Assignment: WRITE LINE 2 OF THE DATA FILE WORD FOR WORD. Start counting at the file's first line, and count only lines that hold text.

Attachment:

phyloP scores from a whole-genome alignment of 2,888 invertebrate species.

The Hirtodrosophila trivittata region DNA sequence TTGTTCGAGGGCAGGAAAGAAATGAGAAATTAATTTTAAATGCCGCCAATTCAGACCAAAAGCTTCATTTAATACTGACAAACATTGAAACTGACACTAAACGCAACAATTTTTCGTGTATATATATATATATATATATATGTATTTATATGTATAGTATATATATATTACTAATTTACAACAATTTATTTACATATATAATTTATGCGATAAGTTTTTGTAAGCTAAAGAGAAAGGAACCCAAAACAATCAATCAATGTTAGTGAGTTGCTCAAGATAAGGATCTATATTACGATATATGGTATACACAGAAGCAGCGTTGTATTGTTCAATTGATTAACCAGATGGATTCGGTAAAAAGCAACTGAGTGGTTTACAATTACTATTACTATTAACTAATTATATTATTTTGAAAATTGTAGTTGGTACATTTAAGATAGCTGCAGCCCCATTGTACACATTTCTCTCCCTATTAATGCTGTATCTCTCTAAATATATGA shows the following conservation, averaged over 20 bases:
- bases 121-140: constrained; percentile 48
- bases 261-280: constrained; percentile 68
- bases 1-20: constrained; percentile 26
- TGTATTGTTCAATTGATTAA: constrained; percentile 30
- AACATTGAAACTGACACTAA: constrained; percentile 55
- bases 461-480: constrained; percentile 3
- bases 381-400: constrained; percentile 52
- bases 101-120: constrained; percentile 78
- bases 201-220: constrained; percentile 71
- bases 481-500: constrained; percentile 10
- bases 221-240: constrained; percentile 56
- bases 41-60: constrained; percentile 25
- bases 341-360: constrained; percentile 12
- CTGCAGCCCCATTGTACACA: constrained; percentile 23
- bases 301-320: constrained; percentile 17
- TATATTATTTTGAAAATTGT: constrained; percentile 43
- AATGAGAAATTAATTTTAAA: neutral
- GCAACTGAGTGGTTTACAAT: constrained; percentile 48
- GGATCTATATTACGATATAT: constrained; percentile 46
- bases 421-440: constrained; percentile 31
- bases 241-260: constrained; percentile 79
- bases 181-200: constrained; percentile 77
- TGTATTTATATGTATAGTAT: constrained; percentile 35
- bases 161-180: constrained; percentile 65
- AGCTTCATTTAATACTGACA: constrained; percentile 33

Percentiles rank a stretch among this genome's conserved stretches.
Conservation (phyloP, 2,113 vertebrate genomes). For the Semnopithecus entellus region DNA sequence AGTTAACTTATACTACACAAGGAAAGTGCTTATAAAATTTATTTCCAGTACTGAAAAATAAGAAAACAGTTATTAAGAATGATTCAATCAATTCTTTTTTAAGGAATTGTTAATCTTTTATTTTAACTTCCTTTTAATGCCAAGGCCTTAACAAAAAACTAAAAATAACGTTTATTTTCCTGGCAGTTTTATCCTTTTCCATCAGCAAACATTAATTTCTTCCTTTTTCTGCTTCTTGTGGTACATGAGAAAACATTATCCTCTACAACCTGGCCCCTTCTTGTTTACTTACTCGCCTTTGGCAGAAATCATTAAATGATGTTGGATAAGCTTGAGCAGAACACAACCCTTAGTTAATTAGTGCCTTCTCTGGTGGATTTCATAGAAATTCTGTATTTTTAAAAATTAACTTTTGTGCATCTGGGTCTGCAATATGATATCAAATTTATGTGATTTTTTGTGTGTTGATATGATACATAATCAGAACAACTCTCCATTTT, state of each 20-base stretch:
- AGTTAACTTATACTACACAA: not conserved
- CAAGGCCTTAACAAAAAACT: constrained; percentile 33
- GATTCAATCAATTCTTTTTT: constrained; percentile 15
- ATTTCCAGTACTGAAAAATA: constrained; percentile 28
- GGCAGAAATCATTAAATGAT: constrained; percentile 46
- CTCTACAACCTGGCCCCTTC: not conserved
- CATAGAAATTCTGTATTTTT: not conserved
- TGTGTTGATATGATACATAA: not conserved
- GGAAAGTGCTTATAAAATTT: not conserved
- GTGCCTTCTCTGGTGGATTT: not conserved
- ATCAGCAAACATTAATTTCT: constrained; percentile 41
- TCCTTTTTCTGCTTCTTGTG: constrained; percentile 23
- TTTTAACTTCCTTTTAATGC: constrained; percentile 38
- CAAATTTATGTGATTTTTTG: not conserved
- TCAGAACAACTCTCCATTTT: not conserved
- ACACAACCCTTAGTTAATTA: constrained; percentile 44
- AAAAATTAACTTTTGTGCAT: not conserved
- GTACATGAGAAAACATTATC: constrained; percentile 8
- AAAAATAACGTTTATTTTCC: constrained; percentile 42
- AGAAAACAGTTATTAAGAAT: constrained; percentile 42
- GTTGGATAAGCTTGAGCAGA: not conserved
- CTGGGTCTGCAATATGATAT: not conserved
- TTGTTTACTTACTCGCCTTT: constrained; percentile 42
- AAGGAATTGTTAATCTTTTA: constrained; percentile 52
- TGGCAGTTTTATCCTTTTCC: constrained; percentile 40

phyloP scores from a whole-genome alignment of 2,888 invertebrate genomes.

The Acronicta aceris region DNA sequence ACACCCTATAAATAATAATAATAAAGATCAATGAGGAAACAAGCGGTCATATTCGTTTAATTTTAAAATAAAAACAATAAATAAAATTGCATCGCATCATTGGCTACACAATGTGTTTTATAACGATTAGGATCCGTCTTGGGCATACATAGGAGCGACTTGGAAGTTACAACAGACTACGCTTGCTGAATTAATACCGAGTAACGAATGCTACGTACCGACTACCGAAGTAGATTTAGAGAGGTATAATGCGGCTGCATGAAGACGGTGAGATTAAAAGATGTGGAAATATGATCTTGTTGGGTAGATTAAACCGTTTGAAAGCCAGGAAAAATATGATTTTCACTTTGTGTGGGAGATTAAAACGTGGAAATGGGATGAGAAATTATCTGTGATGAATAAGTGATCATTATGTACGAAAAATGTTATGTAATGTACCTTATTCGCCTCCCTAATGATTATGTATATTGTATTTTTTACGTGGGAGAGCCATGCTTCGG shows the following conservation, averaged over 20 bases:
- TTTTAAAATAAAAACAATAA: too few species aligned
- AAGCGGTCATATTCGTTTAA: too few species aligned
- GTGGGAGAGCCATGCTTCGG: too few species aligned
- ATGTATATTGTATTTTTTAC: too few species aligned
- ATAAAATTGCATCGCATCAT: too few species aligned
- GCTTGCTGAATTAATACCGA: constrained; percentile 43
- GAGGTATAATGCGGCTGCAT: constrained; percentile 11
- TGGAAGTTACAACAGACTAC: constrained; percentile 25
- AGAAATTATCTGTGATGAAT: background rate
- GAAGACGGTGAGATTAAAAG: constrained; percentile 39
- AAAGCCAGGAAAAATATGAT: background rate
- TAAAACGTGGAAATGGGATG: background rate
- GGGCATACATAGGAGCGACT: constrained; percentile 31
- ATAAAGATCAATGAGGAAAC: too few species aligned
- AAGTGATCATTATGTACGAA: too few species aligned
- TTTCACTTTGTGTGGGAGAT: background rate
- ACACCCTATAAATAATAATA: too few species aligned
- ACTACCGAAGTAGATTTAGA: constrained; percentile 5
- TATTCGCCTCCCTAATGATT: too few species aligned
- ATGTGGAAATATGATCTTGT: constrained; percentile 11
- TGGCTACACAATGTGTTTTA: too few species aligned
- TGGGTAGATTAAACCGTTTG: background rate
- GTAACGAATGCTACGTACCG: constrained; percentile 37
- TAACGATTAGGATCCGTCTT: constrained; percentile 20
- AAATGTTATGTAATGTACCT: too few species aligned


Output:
The Hirtodrosophila trivittata region DNA sequence TTGTTCGAGGGCAGGAAAGAAATGAGAAATTAATTTTAAATGCCGCCAATTCAGACCAAAAGCTTCATTTAATACTGACAAACATTGAAACTGACACTAAACGCAACAATTTTTCGTGTATATATATATATATATATATATGTATTTATATGTATAGTATATATATATTACTAATTTACAACAATTTATTTACATATATAATTTATGCGATAAGTTTTTGTAAGCTAAAGAGAAAGGAACCCAAAACAATCAATCAATGTTAGTGAGTTGCTCAAGATAAGGATCTATATTACGATATATGGTATACACAGAAGCAGCGTTGTATTGTTCAATTGATTAACCAGATGGATTCGGTAAAAAGCAACTGAGTGGTTTACAATTACTATTACTATTAACTAATTATATTATTTTGAAAATTGTAGTTGGTACATTTAAGATAGCTGCAGCCCCATTGTACACATTTCTCTCCCTATTAATGCTGTATCTCTCTAAATATATGA shows the following conservation, averaged over 20 bases: